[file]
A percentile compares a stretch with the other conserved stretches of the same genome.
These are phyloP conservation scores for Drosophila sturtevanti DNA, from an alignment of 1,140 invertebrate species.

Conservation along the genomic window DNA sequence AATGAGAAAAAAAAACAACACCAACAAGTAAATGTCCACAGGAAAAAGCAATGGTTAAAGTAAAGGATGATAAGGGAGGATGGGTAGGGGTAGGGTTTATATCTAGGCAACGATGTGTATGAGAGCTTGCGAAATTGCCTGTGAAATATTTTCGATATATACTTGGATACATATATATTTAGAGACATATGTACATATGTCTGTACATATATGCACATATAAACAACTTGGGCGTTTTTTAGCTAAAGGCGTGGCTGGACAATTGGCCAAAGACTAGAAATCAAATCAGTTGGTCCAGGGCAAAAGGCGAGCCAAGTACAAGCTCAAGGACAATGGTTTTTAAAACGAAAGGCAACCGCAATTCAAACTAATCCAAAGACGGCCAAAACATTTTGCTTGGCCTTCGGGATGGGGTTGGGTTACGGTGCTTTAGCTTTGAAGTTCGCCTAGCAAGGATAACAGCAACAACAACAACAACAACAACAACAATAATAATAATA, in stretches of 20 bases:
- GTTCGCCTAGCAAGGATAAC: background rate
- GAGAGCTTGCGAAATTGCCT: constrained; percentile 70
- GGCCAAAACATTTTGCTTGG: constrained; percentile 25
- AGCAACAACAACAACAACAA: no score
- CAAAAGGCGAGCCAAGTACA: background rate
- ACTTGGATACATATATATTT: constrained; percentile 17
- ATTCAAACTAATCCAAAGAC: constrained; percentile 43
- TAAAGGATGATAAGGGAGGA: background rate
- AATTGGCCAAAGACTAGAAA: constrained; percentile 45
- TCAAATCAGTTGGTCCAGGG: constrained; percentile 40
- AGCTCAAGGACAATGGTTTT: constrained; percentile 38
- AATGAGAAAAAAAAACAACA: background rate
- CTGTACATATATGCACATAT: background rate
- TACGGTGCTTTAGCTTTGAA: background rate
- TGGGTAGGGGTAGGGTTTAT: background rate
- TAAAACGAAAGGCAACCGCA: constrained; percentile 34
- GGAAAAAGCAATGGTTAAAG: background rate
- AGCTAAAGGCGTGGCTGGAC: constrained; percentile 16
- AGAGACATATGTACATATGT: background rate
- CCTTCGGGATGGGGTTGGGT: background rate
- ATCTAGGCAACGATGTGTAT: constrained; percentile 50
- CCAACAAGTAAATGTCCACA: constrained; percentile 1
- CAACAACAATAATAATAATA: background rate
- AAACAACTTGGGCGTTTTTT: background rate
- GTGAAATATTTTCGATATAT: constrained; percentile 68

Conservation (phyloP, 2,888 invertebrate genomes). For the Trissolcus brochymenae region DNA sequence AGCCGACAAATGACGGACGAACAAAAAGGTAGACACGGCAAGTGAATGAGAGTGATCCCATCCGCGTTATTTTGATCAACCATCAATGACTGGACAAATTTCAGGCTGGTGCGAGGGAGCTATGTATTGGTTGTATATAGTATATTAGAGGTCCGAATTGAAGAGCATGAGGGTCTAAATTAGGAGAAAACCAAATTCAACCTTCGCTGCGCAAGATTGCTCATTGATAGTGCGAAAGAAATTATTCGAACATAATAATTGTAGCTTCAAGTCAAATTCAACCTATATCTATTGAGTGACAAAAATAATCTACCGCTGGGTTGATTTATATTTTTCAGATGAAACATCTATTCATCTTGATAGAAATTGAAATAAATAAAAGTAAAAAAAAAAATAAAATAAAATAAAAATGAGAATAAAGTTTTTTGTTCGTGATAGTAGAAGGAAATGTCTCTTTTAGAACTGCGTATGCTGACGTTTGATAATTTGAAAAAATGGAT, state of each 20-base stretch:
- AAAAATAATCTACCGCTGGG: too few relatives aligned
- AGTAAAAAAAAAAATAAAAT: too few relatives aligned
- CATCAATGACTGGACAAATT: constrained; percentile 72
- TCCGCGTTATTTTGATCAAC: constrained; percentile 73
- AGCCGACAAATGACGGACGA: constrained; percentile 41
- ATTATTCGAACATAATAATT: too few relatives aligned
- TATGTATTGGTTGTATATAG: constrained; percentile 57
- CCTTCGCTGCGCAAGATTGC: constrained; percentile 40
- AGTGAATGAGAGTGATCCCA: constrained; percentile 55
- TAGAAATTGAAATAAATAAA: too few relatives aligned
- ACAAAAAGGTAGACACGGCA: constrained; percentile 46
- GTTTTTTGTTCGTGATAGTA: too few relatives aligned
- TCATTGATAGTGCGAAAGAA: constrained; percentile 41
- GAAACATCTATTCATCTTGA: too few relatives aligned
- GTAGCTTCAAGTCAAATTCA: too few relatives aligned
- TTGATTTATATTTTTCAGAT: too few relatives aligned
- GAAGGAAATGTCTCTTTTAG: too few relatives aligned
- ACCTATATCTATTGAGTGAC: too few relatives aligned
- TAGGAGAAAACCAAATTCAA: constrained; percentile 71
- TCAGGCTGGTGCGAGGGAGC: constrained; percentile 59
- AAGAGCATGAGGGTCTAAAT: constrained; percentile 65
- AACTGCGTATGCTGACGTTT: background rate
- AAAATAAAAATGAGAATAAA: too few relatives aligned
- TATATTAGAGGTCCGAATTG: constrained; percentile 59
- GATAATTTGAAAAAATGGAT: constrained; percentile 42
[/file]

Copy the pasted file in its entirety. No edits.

A percentile compares a stretch with the other conserved stretches of the same genome.
These are phyloP conservation scores for Drosophila sturtevanti DNA, from an alignment of 1,140 invertebrate species.

Conservation along the genomic window DNA sequence AATGAGAAAAAAAAACAACACCAACAAGTAAATGTCCACAGGAAAAAGCAATGGTTAAAGTAAAGGATGATAAGGGAGGATGGGTAGGGGTAGGGTTTATATCTAGGCAACGATGTGTATGAGAGCTTGCGAAATTGCCTGTGAAATATTTTCGATATATACTTGGATACATATATATTTAGAGACATATGTACATATGTCTGTACATATATGCACATATAAACAACTTGGGCGTTTTTTAGCTAAAGGCGTGGCTGGACAATTGGCCAAAGACTAGAAATCAAATCAGTTGGTCCAGGGCAAAAGGCGAGCCAAGTACAAGCTCAAGGACAATGGTTTTTAAAACGAAAGGCAACCGCAATTCAAACTAATCCAAAGACGGCCAAAACATTTTGCTTGGCCTTCGGGATGGGGTTGGGTTACGGTGCTTTAGCTTTGAAGTTCGCCTAGCAAGGATAACAGCAACAACAACAACAACAACAACAACAATAATAATAATA, in stretches of 20 bases:
- GTTCGCCTAGCAAGGATAAC: background rate
- GAGAGCTTGCGAAATTGCCT: constrained; percentile 70
- GGCCAAAACATTTTGCTTGG: constrained; percentile 25
- AGCAACAACAACAACAACAA: no score
- CAAAAGGCGAGCCAAGTACA: background rate
- ACTTGGATACATATATATTT: constrained; percentile 17
- ATTCAAACTAATCCAAAGAC: constrained; percentile 43
- TAAAGGATGATAAGGGAGGA: background rate
- AATTGGCCAAAGACTAGAAA: constrained; percentile 45
- TCAAATCAGTTGGTCCAGGG: constrained; percentile 40
- AGCTCAAGGACAATGGTTTT: constrained; percentile 38
- AATGAGAAAAAAAAACAACA: background rate
- CTGTACATATATGCACATAT: background rate
- TACGGTGCTTTAGCTTTGAA: background rate
- TGGGTAGGGGTAGGGTTTAT: background rate
- TAAAACGAAAGGCAACCGCA: constrained; percentile 34
- GGAAAAAGCAATGGTTAAAG: background rate
- AGCTAAAGGCGTGGCTGGAC: constrained; percentile 16
- AGAGACATATGTACATATGT: background rate
- CCTTCGGGATGGGGTTGGGT: background rate
- ATCTAGGCAACGATGTGTAT: constrained; percentile 50
- CCAACAAGTAAATGTCCACA: constrained; percentile 1
- CAACAACAATAATAATAATA: background rate
- AAACAACTTGGGCGTTTTTT: background rate
- GTGAAATATTTTCGATATAT: constrained; percentile 68

Conservation (phyloP, 2,888 invertebrate genomes). For the Trissolcus brochymenae region DNA sequence AGCCGACAAATGACGGACGAACAAAAAGGTAGACACGGCAAGTGAATGAGAGTGATCCCATCCGCGTTATTTTGATCAACCATCAATGACTGGACAAATTTCAGGCTGGTGCGAGGGAGCTATGTATTGGTTGTATATAGTATATTAGAGGTCCGAATTGAAGAGCATGAGGGTCTAAATTAGGAGAAAACCAAATTCAACCTTCGCTGCGCAAGATTGCTCATTGATAGTGCGAAAGAAATTATTCGAACATAATAATTGTAGCTTCAAGTCAAATTCAACCTATATCTATTGAGTGACAAAAATAATCTACCGCTGGGTTGATTTATATTTTTCAGATGAAACATCTATTCATCTTGATAGAAATTGAAATAAATAAAAGTAAAAAAAAAAATAAAATAAAATAAAAATGAGAATAAAGTTTTTTGTTCGTGATAGTAGAAGGAAATGTCTCTTTTAGAACTGCGTATGCTGACGTTTGATAATTTGAAAAAATGGAT, state of each 20-base stretch:
- AAAAATAATCTACCGCTGGG: too few relatives aligned
- AGTAAAAAAAAAAATAAAAT: too few relatives aligned
- CATCAATGACTGGACAAATT: constrained; percentile 72
- TCCGCGTTATTTTGATCAAC: constrained; percentile 73
- AGCCGACAAATGACGGACGA: constrained; percentile 41
- ATTATTCGAACATAATAATT: too few relatives aligned
- TATGTATTGGTTGTATATAG: constrained; percentile 57
- CCTTCGCTGCGCAAGATTGC: constrained; percentile 40
- AGTGAATGAGAGTGATCCCA: constrained; percentile 55
- TAGAAATTGAAATAAATAAA: too few relatives aligned
- ACAAAAAGGTAGACACGGCA: constrained; percentile 46
- GTTTTTTGTTCGTGATAGTA: too few relatives aligned
- TCATTGATAGTGCGAAAGAA: constrained; percentile 41
- GAAACATCTATTCATCTTGA: too few relatives aligned
- GTAGCTTCAAGTCAAATTCA: too few relatives aligned
- TTGATTTATATTTTTCAGAT: too few relatives aligned
- GAAGGAAATGTCTCTTTTAG: too few relatives aligned
- ACCTATATCTATTGAGTGAC: too few relatives aligned
- TAGGAGAAAACCAAATTCAA: constrained; percentile 71
- TCAGGCTGGTGCGAGGGAGC: constrained; percentile 59
- AAGAGCATGAGGGTCTAAAT: constrained; percentile 65
- AACTGCGTATGCTGACGTTT: background rate
- AAAATAAAAATGAGAATAAA: too few relatives aligned
- TATATTAGAGGTCCGAATTG: constrained; percentile 59
- GATAATTTGAAAAAATGGAT: constrained; percentile 42